Tuesday, August 31, 2010


I started work again yesterday and was immediately greeted by 90 minutes in my car. Ugh.

My drive isn't terrible. It is 33 miles one way and picturesque throughout. It takes me exactly 42 minutes door to door, day in and day out. Unlike my Seattle commute (Cap Hill to Skyway,) it never varies. There's never an accident or construction to turn a 20 minute drive into 2 hours of hell. But I just can't get around feeling like I'm wasting a huge part of my life driving and flipping through the radio listening to NPR or sports radio or the 80s station.

Zoo and I did our budget last week and found out that we were spending about 25% of our disposable income on gas. Driving and eating up gas is one of the lifestyle costs of living in the country. Still, it bugs me.

So I decided to start biking part of the way. This morning I drove to Brickerville, up and over the N. Fork - Siuslaw River Rd and parked by the bridge in Minerva. Hopped on the bike and did the 12 miles to school in about 45 minutes. It's a beautiful ride. The gradual decent down the N Fork starts in pure coast range forest and quickly opens up with the valley into a string of pasturages. Little homesteads, barns and cows fill the flatlands and the hills above feature various stages of logging from clear cut to mature forest. Finally, it all levels out into a broad estuary rife with ducks and geese. The weather this morning was perfect. Fog clung to the hills, but slowly burned away as I rode. A hint of blue sky was overhead when I pulled into the school parking lot.

So my commute now takes a good bit longer, but it doesn't feel so wasted.

Friday, August 27, 2010

Tuesday, August 24, 2010


Our house is heated solely by wood, so getting the firewood is a big chore. As typical, we forgot about it until August and then panicked about getting enough. We had four truck-loads (about a third of a cord each) already on this side of the creek from a couple trees we dropped in 2008. Over by the loafing shed, we had a mess of big logs where the county had cut some of our trees for a new culvert. I hand split (with Mark and Billy's help) about half the wood and Ray and Billy got the other half with a rented pneumatic splitter. Adding in last year's leftovers, we had fourteen truck loads. They'll sit out on the point to dry until the rain comes at the end of September, then into the shed. Will it be enough?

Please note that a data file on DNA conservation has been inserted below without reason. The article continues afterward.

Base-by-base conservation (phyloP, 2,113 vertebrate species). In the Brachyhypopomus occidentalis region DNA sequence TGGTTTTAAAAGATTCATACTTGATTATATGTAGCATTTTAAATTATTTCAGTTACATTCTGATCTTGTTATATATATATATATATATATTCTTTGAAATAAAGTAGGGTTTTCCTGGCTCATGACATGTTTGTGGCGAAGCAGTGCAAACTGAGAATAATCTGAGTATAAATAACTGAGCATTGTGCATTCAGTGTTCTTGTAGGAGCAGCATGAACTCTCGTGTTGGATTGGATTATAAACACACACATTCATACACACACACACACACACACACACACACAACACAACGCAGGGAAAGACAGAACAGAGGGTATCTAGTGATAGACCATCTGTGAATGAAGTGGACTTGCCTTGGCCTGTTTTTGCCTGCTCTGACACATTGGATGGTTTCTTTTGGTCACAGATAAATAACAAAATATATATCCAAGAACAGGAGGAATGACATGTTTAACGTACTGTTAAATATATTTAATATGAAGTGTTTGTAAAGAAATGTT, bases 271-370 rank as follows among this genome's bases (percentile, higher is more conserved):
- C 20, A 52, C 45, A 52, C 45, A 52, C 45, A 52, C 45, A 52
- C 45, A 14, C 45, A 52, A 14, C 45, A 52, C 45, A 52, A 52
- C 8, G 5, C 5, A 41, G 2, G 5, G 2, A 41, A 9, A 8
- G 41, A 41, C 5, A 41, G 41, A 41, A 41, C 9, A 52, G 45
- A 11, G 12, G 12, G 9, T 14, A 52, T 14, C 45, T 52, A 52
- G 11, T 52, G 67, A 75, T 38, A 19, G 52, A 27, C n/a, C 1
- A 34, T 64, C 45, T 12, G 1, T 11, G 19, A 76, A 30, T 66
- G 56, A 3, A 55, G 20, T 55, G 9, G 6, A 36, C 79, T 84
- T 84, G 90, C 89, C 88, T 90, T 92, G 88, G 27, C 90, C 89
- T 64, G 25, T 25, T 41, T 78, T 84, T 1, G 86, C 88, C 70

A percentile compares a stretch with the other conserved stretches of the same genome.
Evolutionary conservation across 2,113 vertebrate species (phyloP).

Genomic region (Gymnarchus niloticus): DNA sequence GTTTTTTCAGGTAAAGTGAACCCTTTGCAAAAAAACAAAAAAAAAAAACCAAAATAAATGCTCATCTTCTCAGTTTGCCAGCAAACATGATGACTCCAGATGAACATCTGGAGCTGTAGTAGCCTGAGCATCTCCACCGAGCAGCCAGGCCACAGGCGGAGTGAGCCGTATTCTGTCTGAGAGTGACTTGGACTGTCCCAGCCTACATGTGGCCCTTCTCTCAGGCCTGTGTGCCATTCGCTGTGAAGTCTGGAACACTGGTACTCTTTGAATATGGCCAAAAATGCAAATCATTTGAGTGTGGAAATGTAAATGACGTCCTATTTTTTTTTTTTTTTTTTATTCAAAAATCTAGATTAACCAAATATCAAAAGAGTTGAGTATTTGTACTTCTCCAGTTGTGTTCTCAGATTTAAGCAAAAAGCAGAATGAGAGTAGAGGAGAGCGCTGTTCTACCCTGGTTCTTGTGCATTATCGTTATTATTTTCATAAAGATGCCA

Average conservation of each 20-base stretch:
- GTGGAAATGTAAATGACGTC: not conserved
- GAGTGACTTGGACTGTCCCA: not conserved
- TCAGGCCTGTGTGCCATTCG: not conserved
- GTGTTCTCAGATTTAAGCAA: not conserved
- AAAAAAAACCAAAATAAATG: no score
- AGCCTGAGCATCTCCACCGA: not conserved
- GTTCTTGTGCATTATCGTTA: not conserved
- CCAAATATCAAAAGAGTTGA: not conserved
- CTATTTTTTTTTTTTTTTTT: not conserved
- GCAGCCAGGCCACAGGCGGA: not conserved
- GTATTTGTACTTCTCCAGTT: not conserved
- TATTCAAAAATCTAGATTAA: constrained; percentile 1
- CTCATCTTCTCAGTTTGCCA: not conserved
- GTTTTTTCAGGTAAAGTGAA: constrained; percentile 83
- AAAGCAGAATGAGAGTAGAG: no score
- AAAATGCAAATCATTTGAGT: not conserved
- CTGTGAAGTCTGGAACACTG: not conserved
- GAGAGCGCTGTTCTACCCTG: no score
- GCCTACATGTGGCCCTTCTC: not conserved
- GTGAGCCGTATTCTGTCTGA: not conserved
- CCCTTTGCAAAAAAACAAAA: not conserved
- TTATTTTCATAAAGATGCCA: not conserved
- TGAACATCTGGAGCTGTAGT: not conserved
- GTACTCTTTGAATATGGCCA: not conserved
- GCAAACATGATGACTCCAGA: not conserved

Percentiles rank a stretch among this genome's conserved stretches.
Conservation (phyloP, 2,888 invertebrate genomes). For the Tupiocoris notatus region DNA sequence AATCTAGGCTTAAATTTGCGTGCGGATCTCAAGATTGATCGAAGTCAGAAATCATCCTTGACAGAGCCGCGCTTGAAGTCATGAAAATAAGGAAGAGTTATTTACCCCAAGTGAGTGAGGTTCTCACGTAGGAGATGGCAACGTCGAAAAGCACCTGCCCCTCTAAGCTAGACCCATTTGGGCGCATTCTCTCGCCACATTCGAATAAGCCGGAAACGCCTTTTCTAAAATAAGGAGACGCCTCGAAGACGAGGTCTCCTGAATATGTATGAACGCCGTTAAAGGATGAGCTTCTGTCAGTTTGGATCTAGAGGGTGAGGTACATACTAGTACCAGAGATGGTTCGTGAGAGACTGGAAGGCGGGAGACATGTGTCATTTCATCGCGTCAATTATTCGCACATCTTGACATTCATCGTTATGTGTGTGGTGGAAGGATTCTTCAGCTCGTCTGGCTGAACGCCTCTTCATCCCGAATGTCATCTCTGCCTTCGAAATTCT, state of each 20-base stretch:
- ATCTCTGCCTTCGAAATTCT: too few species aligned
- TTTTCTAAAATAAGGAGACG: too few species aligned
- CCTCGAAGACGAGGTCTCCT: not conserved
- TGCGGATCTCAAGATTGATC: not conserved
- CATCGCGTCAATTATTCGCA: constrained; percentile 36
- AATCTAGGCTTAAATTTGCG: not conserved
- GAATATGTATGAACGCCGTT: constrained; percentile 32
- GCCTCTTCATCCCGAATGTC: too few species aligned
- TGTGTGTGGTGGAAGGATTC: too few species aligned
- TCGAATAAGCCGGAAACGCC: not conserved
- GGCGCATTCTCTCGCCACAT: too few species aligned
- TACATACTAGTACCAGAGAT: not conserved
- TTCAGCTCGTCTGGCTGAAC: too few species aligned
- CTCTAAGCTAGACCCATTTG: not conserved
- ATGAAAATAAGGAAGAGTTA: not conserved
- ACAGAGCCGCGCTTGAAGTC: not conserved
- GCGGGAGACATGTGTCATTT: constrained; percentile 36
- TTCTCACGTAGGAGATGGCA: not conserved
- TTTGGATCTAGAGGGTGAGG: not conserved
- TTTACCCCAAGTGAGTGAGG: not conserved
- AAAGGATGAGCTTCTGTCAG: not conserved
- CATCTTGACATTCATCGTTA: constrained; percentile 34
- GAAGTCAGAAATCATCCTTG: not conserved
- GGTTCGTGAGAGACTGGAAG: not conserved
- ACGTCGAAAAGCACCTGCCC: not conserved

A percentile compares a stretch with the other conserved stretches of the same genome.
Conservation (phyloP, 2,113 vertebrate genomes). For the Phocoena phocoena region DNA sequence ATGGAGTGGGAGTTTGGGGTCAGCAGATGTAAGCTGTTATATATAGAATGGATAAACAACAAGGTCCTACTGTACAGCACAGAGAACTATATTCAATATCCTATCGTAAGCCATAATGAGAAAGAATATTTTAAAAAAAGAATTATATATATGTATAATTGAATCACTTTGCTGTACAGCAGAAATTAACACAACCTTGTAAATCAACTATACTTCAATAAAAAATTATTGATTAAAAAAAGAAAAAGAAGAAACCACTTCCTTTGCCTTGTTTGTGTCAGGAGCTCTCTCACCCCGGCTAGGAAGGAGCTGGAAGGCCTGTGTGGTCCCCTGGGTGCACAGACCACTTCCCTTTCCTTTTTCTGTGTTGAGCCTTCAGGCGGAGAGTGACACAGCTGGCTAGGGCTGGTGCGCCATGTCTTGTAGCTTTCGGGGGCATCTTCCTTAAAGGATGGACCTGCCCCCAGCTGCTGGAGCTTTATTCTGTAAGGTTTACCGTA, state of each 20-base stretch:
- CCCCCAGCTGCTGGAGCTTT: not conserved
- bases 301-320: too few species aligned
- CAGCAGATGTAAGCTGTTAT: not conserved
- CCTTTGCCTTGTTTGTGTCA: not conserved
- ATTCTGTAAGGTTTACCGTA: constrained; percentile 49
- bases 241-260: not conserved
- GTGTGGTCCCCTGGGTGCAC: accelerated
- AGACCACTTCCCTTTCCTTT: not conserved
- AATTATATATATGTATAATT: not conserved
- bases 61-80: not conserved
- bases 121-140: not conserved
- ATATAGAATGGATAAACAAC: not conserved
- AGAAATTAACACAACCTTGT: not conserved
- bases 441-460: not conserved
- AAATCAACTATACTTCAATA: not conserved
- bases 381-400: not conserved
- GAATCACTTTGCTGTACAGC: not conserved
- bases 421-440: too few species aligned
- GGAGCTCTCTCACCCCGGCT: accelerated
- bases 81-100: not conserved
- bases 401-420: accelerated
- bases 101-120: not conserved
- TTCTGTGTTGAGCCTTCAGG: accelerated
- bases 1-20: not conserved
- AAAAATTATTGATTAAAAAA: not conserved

Sunday, August 15, 2010


I've been thinking a lot about homesteading lately. Obviously, where we live has the biggest influence on me, but recently, I read a bunch of literature about it. Opal and Helen are obsessed with the Little House on the Prairie books, I read The Worst Hard Time about the Dust Bowl and I am currently reading Out of the Dust to Opal. (Helen doesn't like it.) My grandmother (b. 1918) and grandfather (1920-1999) grew up in Hoover, Texas. (Try the Google Earth view - it looks just like the real thing, even though its 2-D.)

The convergence of all of this is people trying to make it in agriculturally marginal location. The Deadwood Valley wasn't homesteaded until the turn of the century, largely because it was so inaccessible and the amount of arable (flat) land so small. The homesteading in the Southern Plains took place around the same time with the big boom happening during the Roaring Twenties. In both cases, families only tried farming for about a generation and then gave up - spectacularly in the case of the Dust Bowl. The last person to really make a go of farming in Deadwood was Tom Alexander and he maintained that it'd have been impossible with a family. It was just too hard and too marginal.

Where does that leave us? Muddling through to a way that is sustainable and sustaining. I read and hear about people who get fanatical and produce all the food they consume for a year. We could do it - but I don't think its either sustainable or sustaining. The amount of work and energy it takes for your return (you really want to give up coffee and tea?) mean that eventually you wear down and quit. Sustainable should mean truly sustainable: it worked for Mizu's folks, it'll work for us, then the girls, then their kids and on and on.

We are on a middle road right now. Our household is five adults and three kids, with my folks living just across the creek. Two of those five work outside the home, one runs the garden, one is engaged in remodeling the house to accommodate everyone and one is parenting the girls. It's a really nice balance. It'll change as everyone ages, but perhaps there is a consistent core we can find.

That's the project of 97430...